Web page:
how his friend and former Test player, Andy Ganteaume, remembers
Robert Julian Christiani, who died last week after prolonged
I had to pick an entertainer, Robert would be one of them,"
played all the shots and was not in the least bit inhibited
by bowling. He just went after it and enjoyed himself tremendously.
was a beautiful player, lovely to watch and also a very good
Ganteaume laughed as he remembered some of the wickets lost
as a consequence of Christiani's daring, but he maintains
that watching Christiani's style was worth the hazards.
Christiani, who had lived in Canada for decades, had suffered
with Alzheimer's disease before succumbing six months before
his 85th birthday.
Born on July 19, 1920, in what was then British Guiana, he
played football (once representing his country as goalkeeper),
and was something of an all-rounder at cricket, being a stroke-making
batsman, leg-break bowler and wicketkeeper.
His mother was a passionate cricket fan, often keeping scores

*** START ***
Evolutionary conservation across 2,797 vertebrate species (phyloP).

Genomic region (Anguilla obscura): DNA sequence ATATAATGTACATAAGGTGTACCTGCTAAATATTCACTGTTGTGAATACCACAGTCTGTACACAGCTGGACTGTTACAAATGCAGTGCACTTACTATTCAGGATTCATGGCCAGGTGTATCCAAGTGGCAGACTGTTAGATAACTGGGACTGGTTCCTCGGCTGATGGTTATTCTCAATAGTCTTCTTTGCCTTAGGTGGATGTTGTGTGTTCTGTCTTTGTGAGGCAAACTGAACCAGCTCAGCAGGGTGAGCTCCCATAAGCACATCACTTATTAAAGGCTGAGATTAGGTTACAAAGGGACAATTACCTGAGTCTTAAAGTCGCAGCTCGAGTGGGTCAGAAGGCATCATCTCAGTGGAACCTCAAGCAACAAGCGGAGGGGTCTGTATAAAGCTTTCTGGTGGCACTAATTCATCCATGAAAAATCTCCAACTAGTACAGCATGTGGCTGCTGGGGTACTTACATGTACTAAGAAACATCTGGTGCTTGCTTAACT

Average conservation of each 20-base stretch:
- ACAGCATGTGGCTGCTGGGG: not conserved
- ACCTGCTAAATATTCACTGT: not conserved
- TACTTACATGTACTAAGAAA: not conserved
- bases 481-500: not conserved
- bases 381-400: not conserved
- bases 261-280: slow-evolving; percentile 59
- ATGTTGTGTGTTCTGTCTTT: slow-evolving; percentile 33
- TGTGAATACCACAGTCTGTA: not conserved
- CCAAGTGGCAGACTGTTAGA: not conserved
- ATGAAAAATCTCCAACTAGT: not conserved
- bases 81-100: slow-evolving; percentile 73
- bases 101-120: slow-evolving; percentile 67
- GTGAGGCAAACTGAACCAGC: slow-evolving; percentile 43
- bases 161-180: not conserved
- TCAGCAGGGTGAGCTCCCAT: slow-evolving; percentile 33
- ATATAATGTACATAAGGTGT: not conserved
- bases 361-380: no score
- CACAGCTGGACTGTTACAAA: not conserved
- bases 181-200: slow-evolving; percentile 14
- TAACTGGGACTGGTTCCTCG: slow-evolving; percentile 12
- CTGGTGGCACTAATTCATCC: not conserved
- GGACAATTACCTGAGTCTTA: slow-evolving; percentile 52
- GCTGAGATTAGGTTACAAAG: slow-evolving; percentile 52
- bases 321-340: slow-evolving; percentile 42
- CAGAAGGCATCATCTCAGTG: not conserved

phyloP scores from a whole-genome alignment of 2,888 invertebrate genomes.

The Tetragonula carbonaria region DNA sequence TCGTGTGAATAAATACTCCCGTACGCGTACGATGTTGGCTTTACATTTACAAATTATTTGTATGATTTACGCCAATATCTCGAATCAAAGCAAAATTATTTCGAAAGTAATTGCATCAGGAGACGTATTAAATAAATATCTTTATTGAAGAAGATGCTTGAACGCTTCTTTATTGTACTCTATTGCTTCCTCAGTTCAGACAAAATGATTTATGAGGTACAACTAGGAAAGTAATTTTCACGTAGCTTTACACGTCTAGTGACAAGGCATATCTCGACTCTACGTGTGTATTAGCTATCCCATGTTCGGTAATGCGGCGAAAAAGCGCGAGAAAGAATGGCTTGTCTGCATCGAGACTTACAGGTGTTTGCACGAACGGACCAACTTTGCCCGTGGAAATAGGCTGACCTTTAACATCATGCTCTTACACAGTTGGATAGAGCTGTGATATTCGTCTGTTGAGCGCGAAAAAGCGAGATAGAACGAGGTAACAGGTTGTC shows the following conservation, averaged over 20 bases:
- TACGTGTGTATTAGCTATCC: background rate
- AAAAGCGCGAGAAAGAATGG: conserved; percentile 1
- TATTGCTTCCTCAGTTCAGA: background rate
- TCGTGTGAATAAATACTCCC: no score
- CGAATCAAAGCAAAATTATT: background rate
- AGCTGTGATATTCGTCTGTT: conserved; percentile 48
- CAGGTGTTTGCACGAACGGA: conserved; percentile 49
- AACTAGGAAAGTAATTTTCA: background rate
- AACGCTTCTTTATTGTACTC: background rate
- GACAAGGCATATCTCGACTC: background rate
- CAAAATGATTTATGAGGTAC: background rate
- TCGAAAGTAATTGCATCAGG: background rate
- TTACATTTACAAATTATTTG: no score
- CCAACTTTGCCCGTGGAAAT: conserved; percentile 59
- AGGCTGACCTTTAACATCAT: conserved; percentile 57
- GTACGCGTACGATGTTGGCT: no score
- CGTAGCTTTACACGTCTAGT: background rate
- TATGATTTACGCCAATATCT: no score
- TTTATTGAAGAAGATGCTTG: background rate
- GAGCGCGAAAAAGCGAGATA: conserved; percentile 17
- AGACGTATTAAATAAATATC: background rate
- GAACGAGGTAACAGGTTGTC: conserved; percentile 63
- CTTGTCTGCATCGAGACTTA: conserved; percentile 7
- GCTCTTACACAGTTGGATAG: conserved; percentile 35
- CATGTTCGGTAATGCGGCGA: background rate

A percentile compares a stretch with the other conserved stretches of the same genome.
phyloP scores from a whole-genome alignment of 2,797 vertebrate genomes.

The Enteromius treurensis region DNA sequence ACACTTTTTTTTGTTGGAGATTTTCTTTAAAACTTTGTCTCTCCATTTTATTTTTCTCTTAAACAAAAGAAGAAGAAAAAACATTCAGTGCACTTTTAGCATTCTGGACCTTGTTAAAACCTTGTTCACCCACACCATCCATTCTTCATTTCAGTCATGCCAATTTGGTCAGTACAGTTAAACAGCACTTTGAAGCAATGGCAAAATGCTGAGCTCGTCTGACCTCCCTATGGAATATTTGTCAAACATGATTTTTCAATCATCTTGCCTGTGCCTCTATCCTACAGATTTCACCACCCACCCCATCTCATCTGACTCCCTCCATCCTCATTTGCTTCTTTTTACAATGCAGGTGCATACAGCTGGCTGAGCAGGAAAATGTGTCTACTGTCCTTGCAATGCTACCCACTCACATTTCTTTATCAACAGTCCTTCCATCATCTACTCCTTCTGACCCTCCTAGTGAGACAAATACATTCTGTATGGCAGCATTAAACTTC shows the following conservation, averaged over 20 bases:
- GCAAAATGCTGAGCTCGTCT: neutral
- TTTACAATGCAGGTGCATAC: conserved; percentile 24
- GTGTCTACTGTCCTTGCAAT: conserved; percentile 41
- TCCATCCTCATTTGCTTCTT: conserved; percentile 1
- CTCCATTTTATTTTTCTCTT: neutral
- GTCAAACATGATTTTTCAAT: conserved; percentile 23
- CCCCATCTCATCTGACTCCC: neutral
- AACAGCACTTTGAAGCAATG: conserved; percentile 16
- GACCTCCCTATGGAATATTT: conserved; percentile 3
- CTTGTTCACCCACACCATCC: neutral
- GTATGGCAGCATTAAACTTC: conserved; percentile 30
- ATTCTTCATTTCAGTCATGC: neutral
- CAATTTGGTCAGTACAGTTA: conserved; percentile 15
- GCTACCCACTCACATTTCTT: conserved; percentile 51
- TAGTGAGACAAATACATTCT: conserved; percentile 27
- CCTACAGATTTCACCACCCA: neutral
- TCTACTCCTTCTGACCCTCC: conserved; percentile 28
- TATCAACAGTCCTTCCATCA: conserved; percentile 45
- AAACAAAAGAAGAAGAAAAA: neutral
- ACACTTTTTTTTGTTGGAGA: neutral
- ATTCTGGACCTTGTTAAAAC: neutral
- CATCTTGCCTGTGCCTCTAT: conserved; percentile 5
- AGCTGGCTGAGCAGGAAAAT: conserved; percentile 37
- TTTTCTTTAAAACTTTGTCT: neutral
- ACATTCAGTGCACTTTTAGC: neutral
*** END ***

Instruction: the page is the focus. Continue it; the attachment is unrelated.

at matches and encouraging her four sons; all of whom played
His elder brother, Cyril, played for the West Indies too,
but he died from malaria at 25.
Robert's first class career lasted from 1938 to 1954.
He scored 5,103 runs at an average of 40.5, including 12 centuries,and
had 97 catches, 12 stumpings and 18 wickets.
Although he had turned out for trials in 1939 (and should
have been selected insists Ganteaume), he did not make his
Test debut until the English toured the West Indies in January
It was a bittersweet entry. He scored 99 runs in the second
innings, enough to make a grown man cry in the dressing room.
He went on to play in 22 Tests, against England, India, Australia
and New Zealand. He was part of the famous 1950 series against
England, scoring more than a thousand runs on that tour, despite
batting at number seven.
He scored 896 runs during his Test career, at an average of
26.35, both figures either a reflection of his batting position,
or his penchant for hitting every ball.
His highest score was 107 against India in New Delhi in 1948.
Christiani was not a big man, standing at 5ft. 10in., and
with his spectacles, he cut a more sedate figure than he was.
He possessed an infectious joie de vivre, and this he brought
firmly to his cricket: a true West Indian spirit if ever there